Key Focuses For An Omnichannel Strategy

1) Accessibility

Accessibility is the key focus of an omnichannel strategy, giving customers greater access regardless of platform, device or time. The goal is increasing the ease of access. Simply put, an omnichannel strategy should make it incredibly easy for customers to interact with a brand, however they want to, whenever they want to.

Time is becoming an increasingly important factor for consumers. 32% of customers expect a response from a social media query within 30 minutes and 57% of customers expect the same response time, whether it is during normal business hours or not. As omnichannel strategies begin to take hold, customers are expecting 24/7 service from brands more and more.

Device is a key consideration, too. In 2016, mobile web browsing overtook desktop for the first time ever. To ensure that customers receive the best experience possible, it is necessary to allow customers access to a brand, regardless of how they are browsing. While the vast majority of websites are now mobile-optimised, many are still falling behind. As well as being key to the user experience, not mobile-optimising your site means it will receive a rather negative view from Google.

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2) Consistency

Omnichannel strategies seek to offer the same experience and message across different channels and devices. The idea is that however a customer approaches a brand, they will experience the same level of interaction. For example, if a customer sends a message via Twitter, they should receive the same level of service as they would have experienced over the phone or on the website. In addition, the various platforms should have the same feel to them.

Marketers often speak of “brand voices”. This is a good example of how platforms should feel consistent. While a brand should change its messages very slightly to suit a social trope, care should be taken to avoid projecting a different brand image as a result. In addition, the visual theme and feel of a website should be consistent across devices and a similar look and feel should be cultivated across email, social and other online platforms.

3) In-Store Match-Up

Modern consumers are big on their research; they often ‘showroom’ or ‘webroom’ before making purchases. Showrooming is when customers browse around a shop before buying online, while webrooming describes when customers look online before visiting shops to buy what they need.

There is often talk of linking online and offline experiences — and there are many different approaches to doing this. Many websites allow you to view how many of an item are in stock in the physical shop location, while more and more retailers are using screens to help bring online content into their store. Furthermore, some retailers, like Oasis, provide their staff with iPads so they can process payments online anywhere in the store, giving them access to live information and the ability to order items for home delivery.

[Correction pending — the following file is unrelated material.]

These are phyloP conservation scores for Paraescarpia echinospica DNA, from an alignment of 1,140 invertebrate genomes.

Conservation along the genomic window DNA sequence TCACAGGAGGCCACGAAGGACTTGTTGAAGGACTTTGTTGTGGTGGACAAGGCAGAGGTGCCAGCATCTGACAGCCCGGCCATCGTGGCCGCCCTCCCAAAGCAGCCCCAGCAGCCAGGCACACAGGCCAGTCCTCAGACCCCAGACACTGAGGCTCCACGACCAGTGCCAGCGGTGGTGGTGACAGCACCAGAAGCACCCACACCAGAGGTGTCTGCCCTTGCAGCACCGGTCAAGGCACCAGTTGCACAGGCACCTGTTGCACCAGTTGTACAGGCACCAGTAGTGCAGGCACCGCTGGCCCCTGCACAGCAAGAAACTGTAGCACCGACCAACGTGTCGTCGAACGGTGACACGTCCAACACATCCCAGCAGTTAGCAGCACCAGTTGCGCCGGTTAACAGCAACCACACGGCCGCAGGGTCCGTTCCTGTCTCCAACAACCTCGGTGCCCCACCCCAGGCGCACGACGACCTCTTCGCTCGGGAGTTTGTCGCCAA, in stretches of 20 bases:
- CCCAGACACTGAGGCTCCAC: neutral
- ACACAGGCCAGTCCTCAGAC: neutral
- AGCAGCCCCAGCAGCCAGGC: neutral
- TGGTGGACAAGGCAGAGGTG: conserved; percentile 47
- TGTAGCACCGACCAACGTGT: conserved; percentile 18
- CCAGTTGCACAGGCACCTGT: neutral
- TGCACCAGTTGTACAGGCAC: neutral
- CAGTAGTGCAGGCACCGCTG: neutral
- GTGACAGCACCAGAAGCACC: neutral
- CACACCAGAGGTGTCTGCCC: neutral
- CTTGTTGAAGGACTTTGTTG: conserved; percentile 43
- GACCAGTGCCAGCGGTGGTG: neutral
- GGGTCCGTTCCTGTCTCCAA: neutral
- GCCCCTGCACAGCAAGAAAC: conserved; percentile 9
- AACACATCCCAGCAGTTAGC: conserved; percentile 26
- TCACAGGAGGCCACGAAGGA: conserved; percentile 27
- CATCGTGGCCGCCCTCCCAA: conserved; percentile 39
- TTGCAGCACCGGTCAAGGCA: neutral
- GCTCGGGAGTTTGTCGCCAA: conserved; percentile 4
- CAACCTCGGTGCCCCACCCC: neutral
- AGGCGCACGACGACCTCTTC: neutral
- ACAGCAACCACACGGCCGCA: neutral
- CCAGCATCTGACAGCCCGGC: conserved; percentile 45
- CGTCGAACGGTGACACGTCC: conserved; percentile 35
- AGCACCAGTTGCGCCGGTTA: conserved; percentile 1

Some brands are taking it even further. Amazon’s physical stores allow customers to simply pick items up and leave. The store bills them on their Amazon account as they exit, based on the items they are carrying.

Some retailers prefer to encourage customers to visit them in-store, as they’re less likely to compare prices and more likely to buy on impulse. Businesses do this by holding events and offering in-store discounts.

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4) Getting Personal

Even small details can make a big impact on customer experience. 89% of customers report having been frustrated by needing to repeat their issues to multiple representatives in order to get closer to a resolution. This needn’t be something that frustrates customers. It would be very simple for a call handler to pass on a message to the next representative, or for them to store comments on a CRM system that the next person could refer to before trying to help this customer.

In many companies, the systems used are kept relatively separate; details of a customer who had previously purchased online may not be available on the shop floor. In many cases, shops cannot allow customers to return a product that they purchased through the website. This can be a real source of frustration that is often complained about in customer surveys.

On a deeper level, it is far easier to engage a customer when you know something about them. For example, companies like Paperchase ask for customers’ birthdays so that they can send out special treats, like £5 vouchers. This is a great way to make customers feel valued and give them a reason to engage with your brand.

Key Takeaways

  • Omnichannel is the new multichannel
  • Omnichannel strategies endeavour to integrate channels to present a consistent brand image and message
  • Omnichannel strategies facilitate customer-brand interaction across devices and allow 24/7 access
  • Omnichannel strategies seek to engage with customers on a personal level to provide an excellent customer experience

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